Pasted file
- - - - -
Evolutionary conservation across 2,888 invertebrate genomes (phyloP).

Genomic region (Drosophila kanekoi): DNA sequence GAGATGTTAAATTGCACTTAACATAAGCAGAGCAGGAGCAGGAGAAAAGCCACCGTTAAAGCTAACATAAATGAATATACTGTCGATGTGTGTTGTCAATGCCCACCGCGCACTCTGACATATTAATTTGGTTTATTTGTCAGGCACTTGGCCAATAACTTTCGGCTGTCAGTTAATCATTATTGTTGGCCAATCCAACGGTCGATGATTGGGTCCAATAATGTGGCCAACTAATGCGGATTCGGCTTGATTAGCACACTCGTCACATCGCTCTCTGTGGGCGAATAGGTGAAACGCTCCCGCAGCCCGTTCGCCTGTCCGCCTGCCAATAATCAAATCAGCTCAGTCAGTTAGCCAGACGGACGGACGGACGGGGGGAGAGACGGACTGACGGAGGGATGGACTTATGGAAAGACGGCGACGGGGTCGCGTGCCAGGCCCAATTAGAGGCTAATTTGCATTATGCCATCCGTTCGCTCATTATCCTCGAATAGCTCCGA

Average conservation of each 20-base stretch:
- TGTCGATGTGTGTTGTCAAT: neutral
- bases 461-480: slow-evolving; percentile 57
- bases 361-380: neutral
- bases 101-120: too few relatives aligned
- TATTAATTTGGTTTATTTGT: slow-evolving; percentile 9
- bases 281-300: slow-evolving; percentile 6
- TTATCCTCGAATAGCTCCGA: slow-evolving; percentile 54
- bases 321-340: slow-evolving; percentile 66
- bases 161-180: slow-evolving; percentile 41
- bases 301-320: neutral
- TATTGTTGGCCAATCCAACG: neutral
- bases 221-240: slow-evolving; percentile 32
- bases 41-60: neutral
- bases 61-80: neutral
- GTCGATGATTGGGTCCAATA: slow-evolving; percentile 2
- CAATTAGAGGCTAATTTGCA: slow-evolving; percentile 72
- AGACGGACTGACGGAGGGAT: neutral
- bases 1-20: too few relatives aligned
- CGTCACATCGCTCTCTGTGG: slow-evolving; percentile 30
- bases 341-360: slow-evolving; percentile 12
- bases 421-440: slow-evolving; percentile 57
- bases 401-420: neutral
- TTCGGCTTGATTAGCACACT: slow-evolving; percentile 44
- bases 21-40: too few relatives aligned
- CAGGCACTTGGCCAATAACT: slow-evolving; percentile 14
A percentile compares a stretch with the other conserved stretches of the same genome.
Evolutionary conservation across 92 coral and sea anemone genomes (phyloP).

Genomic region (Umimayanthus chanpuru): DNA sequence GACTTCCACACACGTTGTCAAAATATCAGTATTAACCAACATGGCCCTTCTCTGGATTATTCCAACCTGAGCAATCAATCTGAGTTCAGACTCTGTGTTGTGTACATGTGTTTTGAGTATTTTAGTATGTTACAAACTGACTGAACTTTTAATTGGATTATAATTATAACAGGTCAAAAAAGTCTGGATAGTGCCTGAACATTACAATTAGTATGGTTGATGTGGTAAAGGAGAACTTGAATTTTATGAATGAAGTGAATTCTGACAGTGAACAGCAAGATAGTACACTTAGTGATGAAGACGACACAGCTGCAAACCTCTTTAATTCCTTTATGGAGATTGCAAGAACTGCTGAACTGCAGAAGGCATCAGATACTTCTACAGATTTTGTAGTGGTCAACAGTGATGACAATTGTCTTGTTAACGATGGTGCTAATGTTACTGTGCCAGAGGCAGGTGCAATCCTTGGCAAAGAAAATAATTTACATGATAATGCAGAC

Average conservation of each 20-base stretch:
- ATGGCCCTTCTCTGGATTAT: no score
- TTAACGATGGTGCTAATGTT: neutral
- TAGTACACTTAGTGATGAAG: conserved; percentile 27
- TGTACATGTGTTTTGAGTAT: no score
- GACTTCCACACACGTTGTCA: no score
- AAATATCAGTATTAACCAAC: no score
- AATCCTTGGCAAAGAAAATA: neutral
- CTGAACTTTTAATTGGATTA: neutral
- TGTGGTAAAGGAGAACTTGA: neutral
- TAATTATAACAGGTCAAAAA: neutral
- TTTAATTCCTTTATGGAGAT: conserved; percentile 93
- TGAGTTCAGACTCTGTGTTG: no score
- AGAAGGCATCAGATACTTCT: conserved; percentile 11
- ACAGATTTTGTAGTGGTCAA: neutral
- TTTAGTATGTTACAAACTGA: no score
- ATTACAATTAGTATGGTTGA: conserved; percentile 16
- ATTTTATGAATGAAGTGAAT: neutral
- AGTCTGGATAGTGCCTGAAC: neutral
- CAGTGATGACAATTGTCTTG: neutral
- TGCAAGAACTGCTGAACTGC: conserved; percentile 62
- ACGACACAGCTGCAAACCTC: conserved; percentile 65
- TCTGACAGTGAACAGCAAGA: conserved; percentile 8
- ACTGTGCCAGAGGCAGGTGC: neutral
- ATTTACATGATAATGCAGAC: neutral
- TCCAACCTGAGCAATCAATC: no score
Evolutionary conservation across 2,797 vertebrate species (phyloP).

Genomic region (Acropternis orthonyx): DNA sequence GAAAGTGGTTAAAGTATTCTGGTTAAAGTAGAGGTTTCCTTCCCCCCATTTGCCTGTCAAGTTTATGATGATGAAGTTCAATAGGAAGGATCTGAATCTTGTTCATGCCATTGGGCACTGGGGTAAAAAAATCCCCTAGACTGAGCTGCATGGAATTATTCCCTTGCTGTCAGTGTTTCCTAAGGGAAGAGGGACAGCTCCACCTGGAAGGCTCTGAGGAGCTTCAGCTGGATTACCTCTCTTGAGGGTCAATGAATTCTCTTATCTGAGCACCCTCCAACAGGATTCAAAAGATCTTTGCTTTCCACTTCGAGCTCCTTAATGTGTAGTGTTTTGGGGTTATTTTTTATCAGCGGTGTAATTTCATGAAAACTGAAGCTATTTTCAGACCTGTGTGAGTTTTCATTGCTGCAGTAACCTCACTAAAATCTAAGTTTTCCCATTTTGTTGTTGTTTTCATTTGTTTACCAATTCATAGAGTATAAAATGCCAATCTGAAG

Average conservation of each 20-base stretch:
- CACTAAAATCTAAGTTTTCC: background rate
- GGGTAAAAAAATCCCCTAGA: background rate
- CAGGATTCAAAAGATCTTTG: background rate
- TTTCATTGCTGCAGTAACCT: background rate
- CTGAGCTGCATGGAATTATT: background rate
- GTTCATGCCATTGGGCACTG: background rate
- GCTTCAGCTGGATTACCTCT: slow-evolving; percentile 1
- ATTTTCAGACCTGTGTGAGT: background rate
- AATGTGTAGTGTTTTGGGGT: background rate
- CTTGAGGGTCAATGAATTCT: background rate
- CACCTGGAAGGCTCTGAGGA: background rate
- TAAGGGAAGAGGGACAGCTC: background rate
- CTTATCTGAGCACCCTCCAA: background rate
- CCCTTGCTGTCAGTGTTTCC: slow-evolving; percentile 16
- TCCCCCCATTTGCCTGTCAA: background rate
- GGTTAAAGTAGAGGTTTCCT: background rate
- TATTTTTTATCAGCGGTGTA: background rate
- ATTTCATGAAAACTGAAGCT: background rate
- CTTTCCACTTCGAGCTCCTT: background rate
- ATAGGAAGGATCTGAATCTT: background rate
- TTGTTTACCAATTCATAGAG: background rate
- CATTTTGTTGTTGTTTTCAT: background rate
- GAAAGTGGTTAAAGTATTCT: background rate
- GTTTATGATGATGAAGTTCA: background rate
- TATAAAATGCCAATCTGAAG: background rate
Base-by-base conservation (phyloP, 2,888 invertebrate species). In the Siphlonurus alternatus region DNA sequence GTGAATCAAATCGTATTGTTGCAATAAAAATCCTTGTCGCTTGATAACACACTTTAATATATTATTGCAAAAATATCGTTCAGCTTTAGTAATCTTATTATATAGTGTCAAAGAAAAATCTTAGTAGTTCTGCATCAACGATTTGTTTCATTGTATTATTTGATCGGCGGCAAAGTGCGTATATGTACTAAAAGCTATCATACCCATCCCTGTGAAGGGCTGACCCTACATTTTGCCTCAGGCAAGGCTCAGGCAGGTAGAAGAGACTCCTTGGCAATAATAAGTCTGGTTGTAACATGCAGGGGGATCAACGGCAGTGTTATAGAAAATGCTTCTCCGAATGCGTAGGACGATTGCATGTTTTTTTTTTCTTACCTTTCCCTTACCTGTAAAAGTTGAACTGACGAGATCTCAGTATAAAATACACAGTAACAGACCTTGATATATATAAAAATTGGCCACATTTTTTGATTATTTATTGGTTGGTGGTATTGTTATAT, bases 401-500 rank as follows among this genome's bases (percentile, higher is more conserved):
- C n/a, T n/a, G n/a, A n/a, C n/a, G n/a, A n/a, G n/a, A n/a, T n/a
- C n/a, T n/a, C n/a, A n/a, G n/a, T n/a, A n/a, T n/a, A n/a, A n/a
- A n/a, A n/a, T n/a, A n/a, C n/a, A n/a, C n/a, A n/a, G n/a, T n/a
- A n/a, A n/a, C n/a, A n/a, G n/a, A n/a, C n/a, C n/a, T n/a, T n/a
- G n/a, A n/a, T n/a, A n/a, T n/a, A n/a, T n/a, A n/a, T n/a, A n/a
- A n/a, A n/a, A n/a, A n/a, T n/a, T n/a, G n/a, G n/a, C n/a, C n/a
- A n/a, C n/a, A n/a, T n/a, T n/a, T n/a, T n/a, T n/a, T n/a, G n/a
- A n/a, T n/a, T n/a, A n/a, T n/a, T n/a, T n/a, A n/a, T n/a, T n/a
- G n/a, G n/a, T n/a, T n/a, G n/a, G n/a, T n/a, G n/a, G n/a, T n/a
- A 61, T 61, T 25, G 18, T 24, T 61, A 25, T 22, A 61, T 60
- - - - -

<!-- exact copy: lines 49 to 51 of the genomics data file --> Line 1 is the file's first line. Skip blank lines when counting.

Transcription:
- ATTTTATGAATGAAGTGAAT: neutral
- AGTCTGGATAGTGCCTGAAC: neutral
- CAGTGATGACAATTGTCTTG: neutral